After three years of Latin at Classical High in Providence I know that the word “Probate” derives from probatus or probare – “to prove a thing”. Thus if someone dies with a Will it must be “proven” to be the last word of the decedent regarding distribution of an estate. Even if there is no Will, the status of someone to inherit someone’s property must also be “proven”.
Over the centuries, proving a Will or a person’s status as an heir has been the task of Probate Courts. While Rhode Island may be the smallest State, we have 39 separate Probate Courts representing each of the 39 cities and towns, each responsible for administering the distribution of estates after death.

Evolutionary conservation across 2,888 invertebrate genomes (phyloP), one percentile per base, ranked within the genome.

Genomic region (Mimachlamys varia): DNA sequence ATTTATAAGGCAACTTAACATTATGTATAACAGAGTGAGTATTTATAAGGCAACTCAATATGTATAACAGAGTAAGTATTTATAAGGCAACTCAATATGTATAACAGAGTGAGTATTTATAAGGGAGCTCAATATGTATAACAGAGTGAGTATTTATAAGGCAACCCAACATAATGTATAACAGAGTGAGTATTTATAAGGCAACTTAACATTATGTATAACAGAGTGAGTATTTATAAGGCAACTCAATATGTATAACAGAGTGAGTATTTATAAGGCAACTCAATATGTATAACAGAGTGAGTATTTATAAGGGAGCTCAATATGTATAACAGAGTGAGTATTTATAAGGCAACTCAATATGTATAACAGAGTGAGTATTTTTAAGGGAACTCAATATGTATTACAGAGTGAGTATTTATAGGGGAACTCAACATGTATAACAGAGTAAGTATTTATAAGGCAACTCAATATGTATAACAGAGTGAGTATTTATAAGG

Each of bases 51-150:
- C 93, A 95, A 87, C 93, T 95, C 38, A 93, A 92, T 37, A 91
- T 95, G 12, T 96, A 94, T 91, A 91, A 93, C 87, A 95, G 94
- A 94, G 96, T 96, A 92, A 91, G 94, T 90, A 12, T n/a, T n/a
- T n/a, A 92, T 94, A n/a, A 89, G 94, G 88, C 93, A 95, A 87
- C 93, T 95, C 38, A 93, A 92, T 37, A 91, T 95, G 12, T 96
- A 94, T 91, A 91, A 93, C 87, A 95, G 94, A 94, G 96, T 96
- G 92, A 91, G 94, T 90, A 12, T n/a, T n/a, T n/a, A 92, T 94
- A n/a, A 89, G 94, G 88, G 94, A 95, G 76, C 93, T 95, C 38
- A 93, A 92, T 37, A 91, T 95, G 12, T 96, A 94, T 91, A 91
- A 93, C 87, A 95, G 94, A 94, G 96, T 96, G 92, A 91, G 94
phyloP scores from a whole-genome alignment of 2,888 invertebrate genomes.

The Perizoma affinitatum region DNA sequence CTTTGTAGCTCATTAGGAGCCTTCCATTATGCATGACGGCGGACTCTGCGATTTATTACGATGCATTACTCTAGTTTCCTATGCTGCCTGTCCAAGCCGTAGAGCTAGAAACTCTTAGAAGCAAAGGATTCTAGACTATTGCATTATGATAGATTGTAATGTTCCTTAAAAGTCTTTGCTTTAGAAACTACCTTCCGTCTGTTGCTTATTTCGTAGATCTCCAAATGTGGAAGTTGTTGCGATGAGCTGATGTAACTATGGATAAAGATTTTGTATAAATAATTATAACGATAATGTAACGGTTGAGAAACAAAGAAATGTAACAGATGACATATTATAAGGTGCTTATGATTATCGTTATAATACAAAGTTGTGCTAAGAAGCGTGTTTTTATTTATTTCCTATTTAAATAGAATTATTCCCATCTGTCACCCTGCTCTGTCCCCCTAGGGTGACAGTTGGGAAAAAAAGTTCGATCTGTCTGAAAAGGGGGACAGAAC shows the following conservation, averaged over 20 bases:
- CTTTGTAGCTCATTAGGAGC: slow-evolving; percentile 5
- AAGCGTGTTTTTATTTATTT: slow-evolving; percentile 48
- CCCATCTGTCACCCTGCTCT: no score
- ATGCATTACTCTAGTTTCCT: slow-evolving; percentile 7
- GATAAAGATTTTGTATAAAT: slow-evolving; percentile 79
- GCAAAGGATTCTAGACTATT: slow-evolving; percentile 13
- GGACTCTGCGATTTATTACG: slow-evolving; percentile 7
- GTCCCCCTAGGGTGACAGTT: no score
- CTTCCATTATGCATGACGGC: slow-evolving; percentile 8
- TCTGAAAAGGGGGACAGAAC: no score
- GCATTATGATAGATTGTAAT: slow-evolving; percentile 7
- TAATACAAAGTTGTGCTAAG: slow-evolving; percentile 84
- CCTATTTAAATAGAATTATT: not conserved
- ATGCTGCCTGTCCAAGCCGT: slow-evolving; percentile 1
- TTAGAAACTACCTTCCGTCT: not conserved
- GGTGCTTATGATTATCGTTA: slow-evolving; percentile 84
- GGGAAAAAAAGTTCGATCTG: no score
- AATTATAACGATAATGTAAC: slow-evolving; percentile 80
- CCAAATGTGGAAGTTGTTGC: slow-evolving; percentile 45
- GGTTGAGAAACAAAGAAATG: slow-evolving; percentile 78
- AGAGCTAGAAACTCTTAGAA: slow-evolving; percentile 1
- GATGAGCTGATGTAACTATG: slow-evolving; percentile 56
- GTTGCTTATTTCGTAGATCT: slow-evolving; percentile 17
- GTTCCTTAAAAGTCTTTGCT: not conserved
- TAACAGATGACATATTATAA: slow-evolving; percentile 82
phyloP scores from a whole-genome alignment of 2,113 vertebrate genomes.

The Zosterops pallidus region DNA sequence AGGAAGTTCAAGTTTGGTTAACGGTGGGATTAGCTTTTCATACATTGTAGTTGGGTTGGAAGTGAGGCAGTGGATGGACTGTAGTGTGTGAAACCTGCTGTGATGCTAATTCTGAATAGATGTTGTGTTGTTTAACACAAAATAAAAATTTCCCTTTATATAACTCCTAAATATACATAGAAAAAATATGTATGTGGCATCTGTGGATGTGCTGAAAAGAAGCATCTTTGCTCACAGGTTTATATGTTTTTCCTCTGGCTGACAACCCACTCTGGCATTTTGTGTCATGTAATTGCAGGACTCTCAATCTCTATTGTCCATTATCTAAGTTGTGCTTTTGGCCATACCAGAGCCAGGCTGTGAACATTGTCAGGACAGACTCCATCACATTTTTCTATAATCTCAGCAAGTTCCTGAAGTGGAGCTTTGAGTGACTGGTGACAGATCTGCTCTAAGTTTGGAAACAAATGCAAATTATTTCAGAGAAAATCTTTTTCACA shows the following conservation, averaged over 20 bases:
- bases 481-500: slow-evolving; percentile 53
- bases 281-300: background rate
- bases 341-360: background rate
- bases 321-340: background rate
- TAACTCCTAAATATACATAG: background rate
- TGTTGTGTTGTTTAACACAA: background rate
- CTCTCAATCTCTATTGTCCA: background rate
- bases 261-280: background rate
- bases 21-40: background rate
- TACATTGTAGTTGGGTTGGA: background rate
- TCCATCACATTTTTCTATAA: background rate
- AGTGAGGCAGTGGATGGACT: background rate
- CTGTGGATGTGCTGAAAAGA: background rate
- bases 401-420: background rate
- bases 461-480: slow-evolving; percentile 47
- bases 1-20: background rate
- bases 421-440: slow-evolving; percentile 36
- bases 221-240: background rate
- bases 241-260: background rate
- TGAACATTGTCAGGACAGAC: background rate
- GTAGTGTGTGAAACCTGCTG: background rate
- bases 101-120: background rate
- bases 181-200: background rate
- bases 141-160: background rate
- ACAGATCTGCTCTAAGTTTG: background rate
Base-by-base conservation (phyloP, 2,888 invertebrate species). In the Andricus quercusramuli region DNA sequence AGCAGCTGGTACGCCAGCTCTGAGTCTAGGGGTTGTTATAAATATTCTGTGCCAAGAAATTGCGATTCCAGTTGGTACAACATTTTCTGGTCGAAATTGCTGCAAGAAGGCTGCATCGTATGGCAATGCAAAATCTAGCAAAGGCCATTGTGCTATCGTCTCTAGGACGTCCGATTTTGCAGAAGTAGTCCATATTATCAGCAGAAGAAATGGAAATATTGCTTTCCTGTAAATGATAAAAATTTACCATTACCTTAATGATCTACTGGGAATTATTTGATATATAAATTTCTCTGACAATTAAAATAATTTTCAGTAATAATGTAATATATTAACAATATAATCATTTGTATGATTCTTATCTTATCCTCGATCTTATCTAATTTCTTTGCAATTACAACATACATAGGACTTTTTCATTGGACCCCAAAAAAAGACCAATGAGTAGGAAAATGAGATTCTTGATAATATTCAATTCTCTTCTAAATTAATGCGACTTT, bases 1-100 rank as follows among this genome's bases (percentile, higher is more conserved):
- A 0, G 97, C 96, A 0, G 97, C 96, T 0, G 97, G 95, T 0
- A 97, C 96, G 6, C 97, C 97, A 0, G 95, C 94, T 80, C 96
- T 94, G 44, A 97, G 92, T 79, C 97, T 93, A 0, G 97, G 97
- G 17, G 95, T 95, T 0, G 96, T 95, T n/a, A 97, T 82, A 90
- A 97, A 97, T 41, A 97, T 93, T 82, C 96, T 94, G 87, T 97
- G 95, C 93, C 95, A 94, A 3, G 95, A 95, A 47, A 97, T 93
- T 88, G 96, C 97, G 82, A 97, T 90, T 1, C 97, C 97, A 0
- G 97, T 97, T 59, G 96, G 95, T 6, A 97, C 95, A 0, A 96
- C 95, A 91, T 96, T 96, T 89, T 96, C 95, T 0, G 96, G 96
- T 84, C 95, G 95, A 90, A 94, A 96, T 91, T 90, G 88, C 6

While Probate Courts devote most of their time to death estates, they also have jurisdiction over guardianship and custodianship of living persons, young and old. Such proceeding may become necessary when a person is unable to handle their own life affairs as a result of physical or cognitive disabilities, thus requiring the assistance of a court-appointed fiduciary. I have familiarity with the Probate system not only after many years of practice but also in my capacity as a former Probate Court Judge.